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Dartmouth Engineer - The Magazine of Thayer School of EngineeringDartmouth Engineer - The Magazine of Thayer School of Engineering

Rebecca Hu ‘15: From Government Major to Wheelchair Engineer

By Anna Fiorentino
August 2015 • CoolStuff

Imagine a wheelchair that operates through a smartphone app—a wheelchair that doesn’t need anyone to steer it or wheel it away when it's vacant. This is the innovative technology developed by San Francisco-based startup WHILL, and the focus of the recent internship of engineering and studio art major Rebecca Hu '15.

"There is a negative stigma associated with disability that is perpetuated by ugliness and dysfunction in assistive technology," says Hu, who discovered the startup at "I think WHILL and Thayer School have very similar philosophies—both excel in many different areas, recognizing that being good at one specialized task or field is not enough."

Hu, who originally planned to major in government, didn't start taking engineering classes until the fall of her junior year. "As I went on in my studies, I realized the upper-level classes in engineering were fascinating and what I really wanted to be studying," she says.

Rebecca Hu
Rebecca Hu '15 test drives the "WHILL Model A" in a department store.

Her decision to pursue engineering had little to do with the fact that her father, Thayer Board of Overseers member Christopher Hu D'69 Th'70, had also attended Thayer.

"My dad loved his experience at Thayer and spoke very highly of the school's quality of education, but I chose to study engineering because it was the right path for me," Hu recalls. "Thayer has been a great shared experience for both of us."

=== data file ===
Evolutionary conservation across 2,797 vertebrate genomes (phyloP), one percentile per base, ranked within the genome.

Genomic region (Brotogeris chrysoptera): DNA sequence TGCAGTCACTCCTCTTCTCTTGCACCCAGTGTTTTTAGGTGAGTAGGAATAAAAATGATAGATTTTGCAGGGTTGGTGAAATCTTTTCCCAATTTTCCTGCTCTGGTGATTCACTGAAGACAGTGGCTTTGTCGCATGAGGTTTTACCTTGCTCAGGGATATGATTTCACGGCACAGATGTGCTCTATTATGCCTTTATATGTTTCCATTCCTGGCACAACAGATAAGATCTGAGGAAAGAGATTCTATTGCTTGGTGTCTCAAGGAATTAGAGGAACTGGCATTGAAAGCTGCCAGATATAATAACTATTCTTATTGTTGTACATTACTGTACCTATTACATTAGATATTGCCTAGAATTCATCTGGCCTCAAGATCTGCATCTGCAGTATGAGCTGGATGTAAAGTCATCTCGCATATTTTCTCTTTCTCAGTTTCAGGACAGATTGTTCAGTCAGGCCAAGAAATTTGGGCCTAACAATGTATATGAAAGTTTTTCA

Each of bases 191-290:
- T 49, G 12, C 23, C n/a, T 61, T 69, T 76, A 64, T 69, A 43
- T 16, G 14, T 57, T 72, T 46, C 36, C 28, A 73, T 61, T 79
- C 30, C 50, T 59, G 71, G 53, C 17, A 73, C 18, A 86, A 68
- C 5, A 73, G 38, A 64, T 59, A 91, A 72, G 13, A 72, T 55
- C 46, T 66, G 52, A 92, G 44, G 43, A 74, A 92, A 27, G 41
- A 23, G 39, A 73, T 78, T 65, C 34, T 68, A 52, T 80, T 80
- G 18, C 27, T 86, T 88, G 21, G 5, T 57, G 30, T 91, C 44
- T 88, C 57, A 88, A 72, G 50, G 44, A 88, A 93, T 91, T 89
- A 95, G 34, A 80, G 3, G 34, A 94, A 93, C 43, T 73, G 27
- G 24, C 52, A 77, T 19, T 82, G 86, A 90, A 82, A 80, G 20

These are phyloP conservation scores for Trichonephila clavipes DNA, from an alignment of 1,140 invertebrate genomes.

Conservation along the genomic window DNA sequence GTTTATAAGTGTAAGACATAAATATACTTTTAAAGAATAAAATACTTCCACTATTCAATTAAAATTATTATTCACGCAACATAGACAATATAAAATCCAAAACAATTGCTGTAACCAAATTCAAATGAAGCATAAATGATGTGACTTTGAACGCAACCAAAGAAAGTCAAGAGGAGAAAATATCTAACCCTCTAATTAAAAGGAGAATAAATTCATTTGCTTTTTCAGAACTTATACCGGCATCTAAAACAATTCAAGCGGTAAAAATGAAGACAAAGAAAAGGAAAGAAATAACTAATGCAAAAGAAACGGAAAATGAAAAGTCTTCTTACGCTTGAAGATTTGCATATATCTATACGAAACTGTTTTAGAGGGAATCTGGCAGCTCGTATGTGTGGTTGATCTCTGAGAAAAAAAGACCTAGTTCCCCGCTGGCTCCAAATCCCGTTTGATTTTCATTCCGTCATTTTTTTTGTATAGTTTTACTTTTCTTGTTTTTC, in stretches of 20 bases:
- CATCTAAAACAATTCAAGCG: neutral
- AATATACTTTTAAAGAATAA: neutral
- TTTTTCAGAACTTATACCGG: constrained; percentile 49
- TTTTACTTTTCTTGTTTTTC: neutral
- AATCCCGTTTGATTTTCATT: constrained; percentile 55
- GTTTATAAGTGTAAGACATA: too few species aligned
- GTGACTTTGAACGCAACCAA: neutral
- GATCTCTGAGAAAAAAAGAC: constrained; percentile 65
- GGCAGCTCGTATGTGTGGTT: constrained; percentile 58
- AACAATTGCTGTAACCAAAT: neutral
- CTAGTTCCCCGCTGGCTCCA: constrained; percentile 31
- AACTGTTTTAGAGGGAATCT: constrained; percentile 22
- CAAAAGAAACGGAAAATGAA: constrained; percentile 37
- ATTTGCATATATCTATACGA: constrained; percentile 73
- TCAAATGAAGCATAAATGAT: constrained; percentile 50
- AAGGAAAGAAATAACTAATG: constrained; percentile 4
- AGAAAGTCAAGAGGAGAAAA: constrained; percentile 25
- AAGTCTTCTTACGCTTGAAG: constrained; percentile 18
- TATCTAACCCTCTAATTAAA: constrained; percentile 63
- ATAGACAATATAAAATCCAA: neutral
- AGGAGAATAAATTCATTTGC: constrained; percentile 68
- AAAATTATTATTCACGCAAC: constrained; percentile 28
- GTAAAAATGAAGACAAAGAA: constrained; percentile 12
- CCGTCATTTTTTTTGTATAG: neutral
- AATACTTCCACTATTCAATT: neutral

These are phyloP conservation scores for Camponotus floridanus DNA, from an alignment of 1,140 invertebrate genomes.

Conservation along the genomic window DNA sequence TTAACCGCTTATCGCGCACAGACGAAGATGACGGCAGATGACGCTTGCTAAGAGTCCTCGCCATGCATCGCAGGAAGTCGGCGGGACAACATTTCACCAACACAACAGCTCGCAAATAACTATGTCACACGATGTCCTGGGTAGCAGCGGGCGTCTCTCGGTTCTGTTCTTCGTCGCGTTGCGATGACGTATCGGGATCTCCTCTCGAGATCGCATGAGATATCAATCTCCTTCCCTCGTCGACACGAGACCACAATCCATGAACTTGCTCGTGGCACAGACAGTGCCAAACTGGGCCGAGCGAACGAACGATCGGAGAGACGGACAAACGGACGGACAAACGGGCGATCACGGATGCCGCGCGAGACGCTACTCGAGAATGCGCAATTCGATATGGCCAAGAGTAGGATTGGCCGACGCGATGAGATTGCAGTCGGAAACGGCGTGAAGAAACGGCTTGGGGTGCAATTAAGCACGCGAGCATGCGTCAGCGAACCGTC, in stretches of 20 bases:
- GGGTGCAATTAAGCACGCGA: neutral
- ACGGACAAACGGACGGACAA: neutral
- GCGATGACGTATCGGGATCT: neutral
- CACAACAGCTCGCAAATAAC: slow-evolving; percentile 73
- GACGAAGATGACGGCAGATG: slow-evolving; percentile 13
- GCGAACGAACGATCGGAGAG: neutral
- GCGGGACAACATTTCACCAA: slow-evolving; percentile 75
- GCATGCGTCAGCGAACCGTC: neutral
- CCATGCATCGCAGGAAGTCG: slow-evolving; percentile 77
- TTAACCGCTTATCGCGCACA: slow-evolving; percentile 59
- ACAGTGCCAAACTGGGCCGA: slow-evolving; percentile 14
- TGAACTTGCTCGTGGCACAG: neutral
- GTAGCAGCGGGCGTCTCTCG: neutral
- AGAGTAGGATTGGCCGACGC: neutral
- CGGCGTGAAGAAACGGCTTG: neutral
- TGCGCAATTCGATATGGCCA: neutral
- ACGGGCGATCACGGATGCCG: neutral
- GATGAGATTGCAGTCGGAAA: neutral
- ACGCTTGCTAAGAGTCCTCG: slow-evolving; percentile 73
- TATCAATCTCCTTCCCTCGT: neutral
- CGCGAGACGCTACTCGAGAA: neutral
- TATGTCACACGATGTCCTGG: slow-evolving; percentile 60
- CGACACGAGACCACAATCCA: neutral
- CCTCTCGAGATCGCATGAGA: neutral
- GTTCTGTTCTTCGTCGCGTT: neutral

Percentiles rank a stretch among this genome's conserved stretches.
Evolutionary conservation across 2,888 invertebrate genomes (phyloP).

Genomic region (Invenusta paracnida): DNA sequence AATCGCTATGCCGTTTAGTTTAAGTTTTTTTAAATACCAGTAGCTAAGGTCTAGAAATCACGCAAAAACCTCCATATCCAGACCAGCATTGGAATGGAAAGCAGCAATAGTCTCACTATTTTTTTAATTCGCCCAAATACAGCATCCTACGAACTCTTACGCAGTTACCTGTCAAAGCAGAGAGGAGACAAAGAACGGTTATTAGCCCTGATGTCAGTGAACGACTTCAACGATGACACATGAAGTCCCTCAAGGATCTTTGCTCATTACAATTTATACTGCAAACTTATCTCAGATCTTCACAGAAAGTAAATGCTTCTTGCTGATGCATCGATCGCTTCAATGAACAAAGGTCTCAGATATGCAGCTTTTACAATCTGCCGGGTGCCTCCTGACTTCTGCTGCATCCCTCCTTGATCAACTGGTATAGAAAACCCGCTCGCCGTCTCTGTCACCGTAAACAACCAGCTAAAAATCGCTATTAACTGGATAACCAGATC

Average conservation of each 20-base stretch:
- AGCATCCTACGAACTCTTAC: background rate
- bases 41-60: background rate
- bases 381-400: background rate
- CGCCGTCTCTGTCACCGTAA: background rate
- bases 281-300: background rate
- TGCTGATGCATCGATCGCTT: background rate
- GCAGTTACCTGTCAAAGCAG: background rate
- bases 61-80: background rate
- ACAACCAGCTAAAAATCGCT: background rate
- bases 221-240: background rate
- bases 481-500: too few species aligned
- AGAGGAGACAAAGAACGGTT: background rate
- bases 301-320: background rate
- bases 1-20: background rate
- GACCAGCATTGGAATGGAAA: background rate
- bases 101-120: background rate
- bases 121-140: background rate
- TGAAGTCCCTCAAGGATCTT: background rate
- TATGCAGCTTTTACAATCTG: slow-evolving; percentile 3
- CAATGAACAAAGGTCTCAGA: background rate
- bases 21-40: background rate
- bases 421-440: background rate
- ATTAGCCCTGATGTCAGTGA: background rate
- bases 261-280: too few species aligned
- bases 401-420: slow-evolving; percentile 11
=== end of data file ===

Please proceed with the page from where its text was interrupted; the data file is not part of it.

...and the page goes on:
She says that her experience in ENGS 21: Introduction to Engineering became the foundation for understanding how the WHILL wheelchair was created—especially in terms of its user-centric approach. 

WHILL, founded by Japanese engineers, has won numerous awards for its combination of design and technology. The wheelchair is not only Bluetooth-enabled, but also battery-powered, can travel up steep hills and over variable terrain, and its patented "All Directional Wheel Technology" gives the device a near zero turning radius.

In her role as intern, Hu utilized the teamwork skills she learned at Thayer to work with a team of eight on everything from customer home visits to routine wheelchair maintenance. She also represented WHILL at the Chicago Auto Show— the nation's largest and longest-running auto show.  

"I really enjoyed getting such a broad picture of how a startup operates and getting to actively participate in the process," says Hu, who plans to go on to obtain a master's degree related to industrial design. "What was most interesting to me about my time at WHILL was how each person in a small company has to take on such a multidimensional role. Each member of the team really took the time to teach me and allowed me to leave my internship with a greater understanding of marketing, sales, and hardware and software engineering."

Tags: career, design, extra-curricular, students

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